In Case You Missed It

  • Wisconsin voters will decide in a referendum next month whether to ban the use of private grant money to administer state elections, which critics contend will make running elections more difficult.
  • The US Department of Treasury sanctioned two Russian companies for deploying a network of more than 60 fake websites that impersonated legitimate European news outlets in fall 2022 and amplified by fake social media accounts.
  • The EU will fine social media companies that fail to adequately tackle disinformation, including misleading AI-generated content, before June’s European Parliament elections.
  • Italian Prime Minister Giorgia Meloni is suing two men for allegedly creating and posting AI-generated deepfake pornographic videos using her likeness.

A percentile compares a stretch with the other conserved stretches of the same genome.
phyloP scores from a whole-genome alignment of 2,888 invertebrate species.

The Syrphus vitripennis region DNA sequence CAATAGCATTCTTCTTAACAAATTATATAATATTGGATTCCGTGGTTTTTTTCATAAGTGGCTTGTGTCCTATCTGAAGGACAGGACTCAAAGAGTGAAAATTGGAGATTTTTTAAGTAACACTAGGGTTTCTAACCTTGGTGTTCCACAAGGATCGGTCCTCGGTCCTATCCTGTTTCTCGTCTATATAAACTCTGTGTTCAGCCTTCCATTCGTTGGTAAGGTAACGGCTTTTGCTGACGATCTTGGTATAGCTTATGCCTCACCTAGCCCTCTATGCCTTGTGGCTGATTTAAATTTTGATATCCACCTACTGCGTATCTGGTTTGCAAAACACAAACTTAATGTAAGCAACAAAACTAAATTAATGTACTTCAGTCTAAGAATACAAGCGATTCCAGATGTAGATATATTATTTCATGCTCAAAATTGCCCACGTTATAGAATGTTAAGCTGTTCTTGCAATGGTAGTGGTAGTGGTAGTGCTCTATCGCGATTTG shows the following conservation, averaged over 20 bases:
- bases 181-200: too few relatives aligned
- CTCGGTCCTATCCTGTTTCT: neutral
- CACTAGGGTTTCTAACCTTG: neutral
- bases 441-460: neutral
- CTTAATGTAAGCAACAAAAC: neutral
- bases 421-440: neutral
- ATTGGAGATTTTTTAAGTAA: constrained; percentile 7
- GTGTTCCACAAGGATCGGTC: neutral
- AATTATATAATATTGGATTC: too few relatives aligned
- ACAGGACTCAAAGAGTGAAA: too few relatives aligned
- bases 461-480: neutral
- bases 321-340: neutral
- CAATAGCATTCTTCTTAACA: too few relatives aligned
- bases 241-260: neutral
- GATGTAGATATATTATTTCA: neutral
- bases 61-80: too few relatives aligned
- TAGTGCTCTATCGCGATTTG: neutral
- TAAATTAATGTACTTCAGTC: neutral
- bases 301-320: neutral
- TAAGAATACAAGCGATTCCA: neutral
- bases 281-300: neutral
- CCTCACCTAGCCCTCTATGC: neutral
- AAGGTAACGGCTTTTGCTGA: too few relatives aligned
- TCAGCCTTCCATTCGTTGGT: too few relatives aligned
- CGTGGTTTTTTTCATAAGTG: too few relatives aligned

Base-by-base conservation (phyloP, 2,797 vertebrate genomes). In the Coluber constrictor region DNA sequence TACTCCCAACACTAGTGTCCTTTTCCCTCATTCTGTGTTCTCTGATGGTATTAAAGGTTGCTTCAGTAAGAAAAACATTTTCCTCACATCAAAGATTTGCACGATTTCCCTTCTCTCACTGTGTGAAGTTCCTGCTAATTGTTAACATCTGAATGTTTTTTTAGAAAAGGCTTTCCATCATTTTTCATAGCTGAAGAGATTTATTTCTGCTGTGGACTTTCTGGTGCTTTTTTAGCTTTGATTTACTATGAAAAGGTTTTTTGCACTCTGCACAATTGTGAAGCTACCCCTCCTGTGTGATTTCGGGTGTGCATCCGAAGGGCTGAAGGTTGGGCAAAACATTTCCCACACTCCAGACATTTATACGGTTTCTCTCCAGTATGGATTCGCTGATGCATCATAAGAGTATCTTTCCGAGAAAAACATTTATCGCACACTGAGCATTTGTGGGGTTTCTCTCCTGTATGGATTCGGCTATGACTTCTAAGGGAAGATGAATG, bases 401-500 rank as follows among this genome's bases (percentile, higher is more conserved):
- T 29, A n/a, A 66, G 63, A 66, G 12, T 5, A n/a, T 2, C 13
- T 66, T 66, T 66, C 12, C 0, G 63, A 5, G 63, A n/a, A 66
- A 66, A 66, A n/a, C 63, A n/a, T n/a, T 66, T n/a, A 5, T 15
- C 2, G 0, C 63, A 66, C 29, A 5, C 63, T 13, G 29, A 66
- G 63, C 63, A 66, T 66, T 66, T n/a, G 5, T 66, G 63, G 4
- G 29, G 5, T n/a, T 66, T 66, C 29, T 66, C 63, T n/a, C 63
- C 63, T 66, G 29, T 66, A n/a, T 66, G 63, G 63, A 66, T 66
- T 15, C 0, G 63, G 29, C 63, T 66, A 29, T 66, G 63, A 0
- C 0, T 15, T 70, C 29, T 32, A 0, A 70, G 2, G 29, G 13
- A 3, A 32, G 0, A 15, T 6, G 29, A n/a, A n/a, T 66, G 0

• A group of renowned Western and Chinese AI scientists called for international cooperation on AI to avert catastrophe and “red lines” on its use in weapons and attacks.
  • Bulgaria is purchasing more US-developed nuclear fuel in an attempt to end its dependence on Russia, reducing Moscow’s share of Europe’s energy market.

ASD in the News

TikTok Bill’s Progress Slows in the Senate. Senior Fellow Lindsay Gorman quoted in The New York Times

The Specter of Disinformation Haunts South by Southwest. Senior Fellow Lindsay Gorman quoted in Texas Observer

Quote of the Week

“We have a profound stake in ensuring that democracies can lead the world in AI innovation—so that we can in turn lead the world in setting the norms, the standards, the rules by which artificial intelligence is used.”

—US Secretary of State Antony Blinken said at the Ministerial Conference of the Third Summit for Democracy in Seoul, South Korea on March 17.

The views expressed in GMF publications and commentary are the views of the author alone.